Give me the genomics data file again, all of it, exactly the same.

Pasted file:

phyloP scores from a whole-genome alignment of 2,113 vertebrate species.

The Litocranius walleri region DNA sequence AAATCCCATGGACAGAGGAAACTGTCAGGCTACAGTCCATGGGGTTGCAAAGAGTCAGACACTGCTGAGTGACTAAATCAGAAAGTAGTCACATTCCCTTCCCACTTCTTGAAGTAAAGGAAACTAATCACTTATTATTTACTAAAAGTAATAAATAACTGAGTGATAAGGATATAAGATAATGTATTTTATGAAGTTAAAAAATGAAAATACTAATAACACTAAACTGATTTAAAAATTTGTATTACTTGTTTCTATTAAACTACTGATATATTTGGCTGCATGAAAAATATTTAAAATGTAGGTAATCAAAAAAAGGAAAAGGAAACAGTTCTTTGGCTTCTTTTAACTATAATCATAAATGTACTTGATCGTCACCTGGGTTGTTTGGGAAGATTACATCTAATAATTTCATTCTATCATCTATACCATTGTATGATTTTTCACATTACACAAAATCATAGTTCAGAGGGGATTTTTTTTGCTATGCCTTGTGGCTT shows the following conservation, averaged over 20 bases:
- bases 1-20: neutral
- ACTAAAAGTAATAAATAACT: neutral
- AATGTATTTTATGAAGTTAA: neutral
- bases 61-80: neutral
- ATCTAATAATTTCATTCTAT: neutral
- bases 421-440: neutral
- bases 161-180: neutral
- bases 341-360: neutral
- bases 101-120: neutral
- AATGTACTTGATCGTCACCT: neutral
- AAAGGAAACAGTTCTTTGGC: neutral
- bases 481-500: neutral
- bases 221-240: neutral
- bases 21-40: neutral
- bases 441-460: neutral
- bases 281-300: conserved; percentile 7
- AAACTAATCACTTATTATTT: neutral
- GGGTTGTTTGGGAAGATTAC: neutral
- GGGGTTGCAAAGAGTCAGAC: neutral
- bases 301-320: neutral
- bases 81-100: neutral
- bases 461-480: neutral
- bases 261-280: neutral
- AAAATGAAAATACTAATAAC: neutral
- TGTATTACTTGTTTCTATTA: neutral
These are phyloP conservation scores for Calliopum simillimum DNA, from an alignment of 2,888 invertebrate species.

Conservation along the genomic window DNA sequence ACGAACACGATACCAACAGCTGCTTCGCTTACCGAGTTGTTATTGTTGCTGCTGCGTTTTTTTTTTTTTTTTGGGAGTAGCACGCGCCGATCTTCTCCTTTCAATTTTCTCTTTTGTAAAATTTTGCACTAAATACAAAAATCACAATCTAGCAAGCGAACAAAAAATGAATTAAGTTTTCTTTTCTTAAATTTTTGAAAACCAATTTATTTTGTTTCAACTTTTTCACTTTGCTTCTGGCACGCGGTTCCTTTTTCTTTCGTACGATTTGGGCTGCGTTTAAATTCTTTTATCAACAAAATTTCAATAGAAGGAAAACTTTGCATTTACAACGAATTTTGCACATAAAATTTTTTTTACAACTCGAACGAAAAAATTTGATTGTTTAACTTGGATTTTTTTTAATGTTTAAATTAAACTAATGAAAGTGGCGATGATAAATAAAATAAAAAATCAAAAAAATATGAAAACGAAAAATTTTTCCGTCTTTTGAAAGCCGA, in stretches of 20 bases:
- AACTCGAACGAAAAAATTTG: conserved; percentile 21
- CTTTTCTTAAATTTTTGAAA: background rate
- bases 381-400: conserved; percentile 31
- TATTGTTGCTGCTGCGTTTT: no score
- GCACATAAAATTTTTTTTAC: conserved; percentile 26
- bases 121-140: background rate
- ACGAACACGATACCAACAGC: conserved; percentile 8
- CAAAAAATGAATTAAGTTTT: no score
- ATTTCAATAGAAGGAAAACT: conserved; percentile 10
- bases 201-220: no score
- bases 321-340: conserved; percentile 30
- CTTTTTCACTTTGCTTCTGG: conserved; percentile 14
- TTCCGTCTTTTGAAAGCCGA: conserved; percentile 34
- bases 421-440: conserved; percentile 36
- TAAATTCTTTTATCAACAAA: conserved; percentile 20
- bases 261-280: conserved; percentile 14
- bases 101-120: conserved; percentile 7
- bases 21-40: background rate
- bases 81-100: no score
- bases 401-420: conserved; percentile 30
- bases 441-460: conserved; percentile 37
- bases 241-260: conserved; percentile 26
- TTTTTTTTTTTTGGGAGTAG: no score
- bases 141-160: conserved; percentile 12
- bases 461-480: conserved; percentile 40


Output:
phyloP scores from a whole-genome alignment of 2,113 vertebrate species.

The Litocranius walleri region DNA sequence AAATCCCATGGACAGAGGAAACTGTCAGGCTACAGTCCATGGGGTTGCAAAGAGTCAGACACTGCTGAGTGACTAAATCAGAAAGTAGTCACATTCCCTTCCCACTTCTTGAAGTAAAGGAAACTAATCACTTATTATTTACTAAAAGTAATAAATAACTGAGTGATAAGGATATAAGATAATGTATTTTATGAAGTTAAAAAATGAAAATACTAATAACACTAAACTGATTTAAAAATTTGTATTACTTGTTTCTATTAAACTACTGATATATTTGGCTGCATGAAAAATATTTAAAATGTAGGTAATCAAAAAAAGGAAAAGGAAACAGTTCTTTGGCTTCTTTTAACTATAATCATAAATGTACTTGATCGTCACCTGGGTTGTTTGGGAAGATTACATCTAATAATTTCATTCTATCATCTATACCATTGTATGATTTTTCACATTACACAAAATCATAGTTCAGAGGGGATTTTTTTTGCTATGCCTTGTGGCTT shows the following conservation, averaged over 20 bases:
- bases 1-20: neutral
- ACTAAAAGTAATAAATAACT: neutral
- AATGTATTTTATGAAGTTAA: neutral
- bases 61-80: neutral
- ATCTAATAATTTCATTCTAT: neutral
- bases 421-440: neutral
- bases 161-180: neutral
- bases 341-360: neutral
- bases 101-120: neutral
- AATGTACTTGATCGTCACCT: neutral
- AAAGGAAACAGTTCTTTGGC: neutral
- bases 481-500: neutral
- bases 221-240: neutral
- bases 21-40: neutral
- bases 441-460: neutral
- bases 281-300: conserved; percentile 7
- AAACTAATCACTTATTATTT: neutral
- GGGTTGTTTGGGAAGATTAC: neutral
- GGGGTTGCAAAGAGTCAGAC: neutral
- bases 301-320: neutral
- bases 81-100: neutral
- bases 461-480: neutral
- bases 261-280: neutral
- AAAATGAAAATACTAATAAC: neutral
- TGTATTACTTGTTTCTATTA: neutral
These are phyloP conservation scores for Calliopum simillimum DNA, from an alignment of 2,888 invertebrate species.

Conservation along the genomic window DNA sequence ACGAACACGATACCAACAGCTGCTTCGCTTACCGAGTTGTTATTGTTGCTGCTGCGTTTTTTTTTTTTTTTTGGGAGTAGCACGCGCCGATCTTCTCCTTTCAATTTTCTCTTTTGTAAAATTTTGCACTAAATACAAAAATCACAATCTAGCAAGCGAACAAAAAATGAATTAAGTTTTCTTTTCTTAAATTTTTGAAAACCAATTTATTTTGTTTCAACTTTTTCACTTTGCTTCTGGCACGCGGTTCCTTTTTCTTTCGTACGATTTGGGCTGCGTTTAAATTCTTTTATCAACAAAATTTCAATAGAAGGAAAACTTTGCATTTACAACGAATTTTGCACATAAAATTTTTTTTACAACTCGAACGAAAAAATTTGATTGTTTAACTTGGATTTTTTTTAATGTTTAAATTAAACTAATGAAAGTGGCGATGATAAATAAAATAAAAAATCAAAAAAATATGAAAACGAAAAATTTTTCCGTCTTTTGAAAGCCGA, in stretches of 20 bases:
- AACTCGAACGAAAAAATTTG: conserved; percentile 21
- CTTTTCTTAAATTTTTGAAA: background rate
- bases 381-400: conserved; percentile 31
- TATTGTTGCTGCTGCGTTTT: no score
- GCACATAAAATTTTTTTTAC: conserved; percentile 26
- bases 121-140: background rate
- ACGAACACGATACCAACAGC: conserved; percentile 8
- CAAAAAATGAATTAAGTTTT: no score
- ATTTCAATAGAAGGAAAACT: conserved; percentile 10
- bases 201-220: no score
- bases 321-340: conserved; percentile 30
- CTTTTTCACTTTGCTTCTGG: conserved; percentile 14
- TTCCGTCTTTTGAAAGCCGA: conserved; percentile 34
- bases 421-440: conserved; percentile 36
- TAAATTCTTTTATCAACAAA: conserved; percentile 20
- bases 261-280: conserved; percentile 14
- bases 101-120: conserved; percentile 7
- bases 21-40: background rate
- bases 81-100: no score
- bases 401-420: conserved; percentile 30
- bases 441-460: conserved; percentile 37
- bases 241-260: conserved; percentile 26
- TTTTTTTTTTTTGGGAGTAG: no score
- bases 141-160: conserved; percentile 12
- bases 461-480: conserved; percentile 40